Having finished their repairs the party, in good condition, with their mules, set out on a hunting expedition. They were told that in a fertile region, about fifty miles south of them, large herds of buffaloes had recently been seen. The weather was delightful. They were all in good spirits. It was trapper philosophy never to anticipate evil,—never to borrow any trouble. At a rapid pace they marched through a pleasant, luxuriant well watered region, entirely forgetful of past sufferings.

On the evening of the second day, as they were emerging from a forest, there was opened before them a scene of remarkable beauty and grandeur. Far as the eye could extend towards the south, east and west an undulating prairie spread, with its wilderness of flowers of every gorgeous hue, waving in the evening breeze like the gently heaving ocean. The sun was just setting in a cloudless sky, illuminating with extraordinary brilliance the enchanting scene. Here and there in the distance of the boundless plain, a few clumps of trees were scattered, as if nature had arranged them with the special purpose of decorating the Eden-like landscape. But that which cheered the hunters more than all the other aspects of sublimity and loveliness, were the immense herds, grazing on the apparently limitless prairie. Many of these herds numbered thousands and yet they appeared but like little spots scattered over the vast expanse. The hunter had found his paradise; for there were other varieties of game in that luxuriant pasture, elk, deer, antelopes and there was room enough for them all.

Our adventurers immediately selected a spot for their camp on the edge of the forest, near a bubbling spring. With great alacrity they reared their hut, and arranged all the apparatus for camping, with which they were abundantly supplied. Poles were cut from the forest, and planted in the open sunny prairie, with ropes of hide stretched upon them. Upon these ropes they were to suspend strips of buffalo meat to be cured by drying in the sun. Every thing was prepared over night for the commencement of operations in the early dawn. The best marksmen were selected for hunters. They were to go into the prairie, shoot the game and bring it in. The rest were detailed to cut up the meat and hang it on the ropes to dry. After it was sufficiently dried, they were to take it down, and pack it closely in bundles for transportation.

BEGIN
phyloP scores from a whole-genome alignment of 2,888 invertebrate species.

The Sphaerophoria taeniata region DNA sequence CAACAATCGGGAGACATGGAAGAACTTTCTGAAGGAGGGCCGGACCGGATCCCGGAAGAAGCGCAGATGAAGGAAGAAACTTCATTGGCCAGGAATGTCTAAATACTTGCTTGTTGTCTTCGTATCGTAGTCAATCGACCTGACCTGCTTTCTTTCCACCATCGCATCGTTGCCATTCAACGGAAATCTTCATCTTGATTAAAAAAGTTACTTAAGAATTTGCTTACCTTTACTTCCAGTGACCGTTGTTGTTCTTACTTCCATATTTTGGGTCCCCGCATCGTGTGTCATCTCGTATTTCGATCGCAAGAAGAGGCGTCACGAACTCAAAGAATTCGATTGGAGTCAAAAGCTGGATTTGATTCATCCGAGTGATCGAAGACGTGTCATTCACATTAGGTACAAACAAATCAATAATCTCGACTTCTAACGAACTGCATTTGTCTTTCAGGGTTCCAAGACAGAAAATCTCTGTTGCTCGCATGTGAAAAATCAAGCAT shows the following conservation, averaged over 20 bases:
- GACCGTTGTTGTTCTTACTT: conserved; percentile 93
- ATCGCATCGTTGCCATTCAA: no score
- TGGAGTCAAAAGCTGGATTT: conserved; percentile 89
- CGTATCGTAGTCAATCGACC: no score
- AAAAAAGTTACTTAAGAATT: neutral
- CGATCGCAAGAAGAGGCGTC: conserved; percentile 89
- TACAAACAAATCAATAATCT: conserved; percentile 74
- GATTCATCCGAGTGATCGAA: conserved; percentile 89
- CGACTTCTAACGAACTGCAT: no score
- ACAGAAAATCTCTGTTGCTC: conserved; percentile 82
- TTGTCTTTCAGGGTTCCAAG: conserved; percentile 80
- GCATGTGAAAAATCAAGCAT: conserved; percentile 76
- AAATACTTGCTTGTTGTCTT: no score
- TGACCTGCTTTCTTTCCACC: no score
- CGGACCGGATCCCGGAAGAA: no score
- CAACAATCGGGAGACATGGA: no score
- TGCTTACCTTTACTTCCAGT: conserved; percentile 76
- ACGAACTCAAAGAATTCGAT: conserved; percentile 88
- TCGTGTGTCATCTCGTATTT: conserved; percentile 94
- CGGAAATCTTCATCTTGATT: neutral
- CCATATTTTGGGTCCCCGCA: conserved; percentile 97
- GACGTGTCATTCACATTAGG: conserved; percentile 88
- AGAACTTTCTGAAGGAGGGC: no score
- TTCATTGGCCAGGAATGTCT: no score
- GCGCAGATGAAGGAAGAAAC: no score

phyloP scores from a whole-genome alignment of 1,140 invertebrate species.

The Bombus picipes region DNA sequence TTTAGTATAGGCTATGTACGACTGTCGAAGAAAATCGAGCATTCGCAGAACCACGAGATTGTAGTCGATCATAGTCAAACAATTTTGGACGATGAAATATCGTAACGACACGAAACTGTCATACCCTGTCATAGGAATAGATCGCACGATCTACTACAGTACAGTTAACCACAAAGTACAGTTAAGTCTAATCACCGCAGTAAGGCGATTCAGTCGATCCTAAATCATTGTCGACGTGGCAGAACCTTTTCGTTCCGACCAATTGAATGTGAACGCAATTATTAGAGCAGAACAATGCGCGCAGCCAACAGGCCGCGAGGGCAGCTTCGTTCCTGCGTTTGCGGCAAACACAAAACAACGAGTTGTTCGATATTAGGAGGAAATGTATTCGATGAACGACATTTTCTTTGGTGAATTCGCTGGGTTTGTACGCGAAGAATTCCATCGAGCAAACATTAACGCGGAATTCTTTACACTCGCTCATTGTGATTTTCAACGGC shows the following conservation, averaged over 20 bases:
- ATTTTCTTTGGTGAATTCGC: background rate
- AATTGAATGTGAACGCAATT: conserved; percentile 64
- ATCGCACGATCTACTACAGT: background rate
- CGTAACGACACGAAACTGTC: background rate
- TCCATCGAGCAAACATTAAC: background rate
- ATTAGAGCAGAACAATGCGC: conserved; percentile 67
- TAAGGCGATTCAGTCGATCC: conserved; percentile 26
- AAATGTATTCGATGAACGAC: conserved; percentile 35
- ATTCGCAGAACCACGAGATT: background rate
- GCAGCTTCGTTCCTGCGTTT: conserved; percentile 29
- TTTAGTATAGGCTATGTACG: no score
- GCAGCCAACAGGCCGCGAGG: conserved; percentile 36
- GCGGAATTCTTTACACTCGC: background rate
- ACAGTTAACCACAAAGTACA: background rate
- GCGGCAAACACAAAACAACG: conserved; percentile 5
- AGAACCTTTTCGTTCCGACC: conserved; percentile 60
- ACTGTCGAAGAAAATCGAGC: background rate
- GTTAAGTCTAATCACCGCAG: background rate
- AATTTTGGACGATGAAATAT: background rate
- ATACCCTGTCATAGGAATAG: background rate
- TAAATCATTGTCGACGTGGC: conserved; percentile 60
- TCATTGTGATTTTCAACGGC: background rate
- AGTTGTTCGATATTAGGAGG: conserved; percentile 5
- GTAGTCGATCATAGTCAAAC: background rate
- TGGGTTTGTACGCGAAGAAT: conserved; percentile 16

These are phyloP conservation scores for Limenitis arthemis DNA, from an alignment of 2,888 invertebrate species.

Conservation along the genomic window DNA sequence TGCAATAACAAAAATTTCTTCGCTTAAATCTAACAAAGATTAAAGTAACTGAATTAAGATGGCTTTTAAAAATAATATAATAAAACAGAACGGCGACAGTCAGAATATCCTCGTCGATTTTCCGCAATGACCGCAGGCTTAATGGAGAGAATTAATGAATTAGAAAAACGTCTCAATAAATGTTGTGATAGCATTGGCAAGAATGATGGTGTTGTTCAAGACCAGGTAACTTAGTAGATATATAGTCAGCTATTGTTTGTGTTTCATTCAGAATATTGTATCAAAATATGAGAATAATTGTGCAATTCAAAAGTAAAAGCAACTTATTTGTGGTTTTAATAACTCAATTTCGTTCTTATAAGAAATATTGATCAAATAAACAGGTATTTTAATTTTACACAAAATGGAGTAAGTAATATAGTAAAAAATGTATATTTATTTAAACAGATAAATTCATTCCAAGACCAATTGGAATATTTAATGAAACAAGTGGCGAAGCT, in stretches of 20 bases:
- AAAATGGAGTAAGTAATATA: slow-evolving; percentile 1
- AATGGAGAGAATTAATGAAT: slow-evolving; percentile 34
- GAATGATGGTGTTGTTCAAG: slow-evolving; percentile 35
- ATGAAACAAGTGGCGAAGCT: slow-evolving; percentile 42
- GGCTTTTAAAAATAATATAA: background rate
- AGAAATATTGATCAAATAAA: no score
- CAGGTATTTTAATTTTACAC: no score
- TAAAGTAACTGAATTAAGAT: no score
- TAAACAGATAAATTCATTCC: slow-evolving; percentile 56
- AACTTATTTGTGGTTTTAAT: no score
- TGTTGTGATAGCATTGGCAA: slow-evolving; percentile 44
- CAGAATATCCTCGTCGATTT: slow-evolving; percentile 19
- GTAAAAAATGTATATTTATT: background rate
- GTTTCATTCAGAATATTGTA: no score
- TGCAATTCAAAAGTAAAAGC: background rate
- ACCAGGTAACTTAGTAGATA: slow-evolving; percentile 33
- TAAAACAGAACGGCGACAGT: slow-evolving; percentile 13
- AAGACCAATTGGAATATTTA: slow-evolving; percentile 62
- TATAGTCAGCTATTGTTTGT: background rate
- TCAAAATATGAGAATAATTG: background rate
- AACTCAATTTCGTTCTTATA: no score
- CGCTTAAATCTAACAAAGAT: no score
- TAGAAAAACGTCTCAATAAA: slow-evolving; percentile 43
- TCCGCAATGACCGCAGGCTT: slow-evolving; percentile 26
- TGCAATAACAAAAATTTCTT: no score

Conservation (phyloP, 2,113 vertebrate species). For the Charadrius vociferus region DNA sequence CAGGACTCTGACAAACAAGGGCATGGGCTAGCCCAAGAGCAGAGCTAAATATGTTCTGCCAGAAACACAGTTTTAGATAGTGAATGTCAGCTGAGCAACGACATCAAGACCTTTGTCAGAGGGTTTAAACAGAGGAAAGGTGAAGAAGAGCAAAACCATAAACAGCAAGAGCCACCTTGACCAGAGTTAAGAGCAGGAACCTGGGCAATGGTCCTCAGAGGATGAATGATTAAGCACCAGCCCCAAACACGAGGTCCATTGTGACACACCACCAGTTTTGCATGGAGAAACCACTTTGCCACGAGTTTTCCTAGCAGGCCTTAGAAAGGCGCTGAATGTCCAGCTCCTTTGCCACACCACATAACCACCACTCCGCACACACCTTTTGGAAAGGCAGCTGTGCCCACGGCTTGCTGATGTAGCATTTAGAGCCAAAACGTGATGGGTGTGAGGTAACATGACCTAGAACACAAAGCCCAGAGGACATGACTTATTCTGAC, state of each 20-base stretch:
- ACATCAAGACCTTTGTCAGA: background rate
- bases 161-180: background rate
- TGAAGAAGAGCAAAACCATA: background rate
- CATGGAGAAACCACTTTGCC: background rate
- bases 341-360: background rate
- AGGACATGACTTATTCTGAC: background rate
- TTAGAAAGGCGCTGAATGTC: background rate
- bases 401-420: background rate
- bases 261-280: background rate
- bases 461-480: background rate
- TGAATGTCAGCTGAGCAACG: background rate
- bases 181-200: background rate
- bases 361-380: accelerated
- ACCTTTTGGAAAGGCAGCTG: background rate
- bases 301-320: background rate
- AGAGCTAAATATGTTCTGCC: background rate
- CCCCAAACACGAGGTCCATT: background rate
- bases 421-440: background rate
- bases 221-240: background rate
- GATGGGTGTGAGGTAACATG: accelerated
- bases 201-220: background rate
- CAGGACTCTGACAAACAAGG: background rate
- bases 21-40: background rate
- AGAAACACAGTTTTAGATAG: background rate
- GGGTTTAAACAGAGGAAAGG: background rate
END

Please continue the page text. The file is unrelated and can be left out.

These were halcyon days, and abundant was the harvest of game which these bold reapers were gathering. During the days thus spent, in shooting the game and curing the meat, the hunters lived upon the fat of the land. The tongue and liver of the buffalo, and the peculiar fat, found along the spine are deemed great delicacies.

In a few days a sufficient supply had been obtained to load all their pack animals. So heavily were they laden that their homeward journey was very slow. They were followed by a foe, of whom they had not the slightest conception. A band of Blackfeet Indians had discerned them from the far distance with their keen eyes. Keeping carefully concealed, they watched every movement of the unconscious hunters. When the party commenced its return they dogged their steps; in the darkness creeping near their encampment at night, watching for an opportunity to stampede their animals and to rob them of their treasure. Though Kit Carson had no suspicion that any savages were on his trail, his constitutional caution baffled all their cunning.

The fort was reached in safety, and the abundance which they brought was hailed with rejoicing. The party of hunters encamped just outside the pickets of the fort, where there was good pasturage for their animals, and where they could watch them. The inmates of the fort had fenced in a large field or barnyard which they called a corral. Into this yard at night they drove their animals, from the prairie, and placed a guard over them. At any time a band of savages might, like an apparition, come shrieking down upon the animals to bear them away in the terrors of a stampede, or might silently, in midnight gloom, steal towards them and lead them noiselessly away one by one.

Two or three nights after the arrival of the hunters at the fort, all the horses and mules were driven, as usual, into the enclosure; the bars were put up and a sentinel was placed on duty. It so happened that the sentinel, that night, was an inexperienced hand; a new comer, not familiar with the customs of the fort. He was stationed, at a slight distance from the enclosure, where he could watch all its approaches, and give the alarm should any band of Indians appear. He supposed that a large, well mounted band alone would attempt the hazardous enterprise of capturing the animals.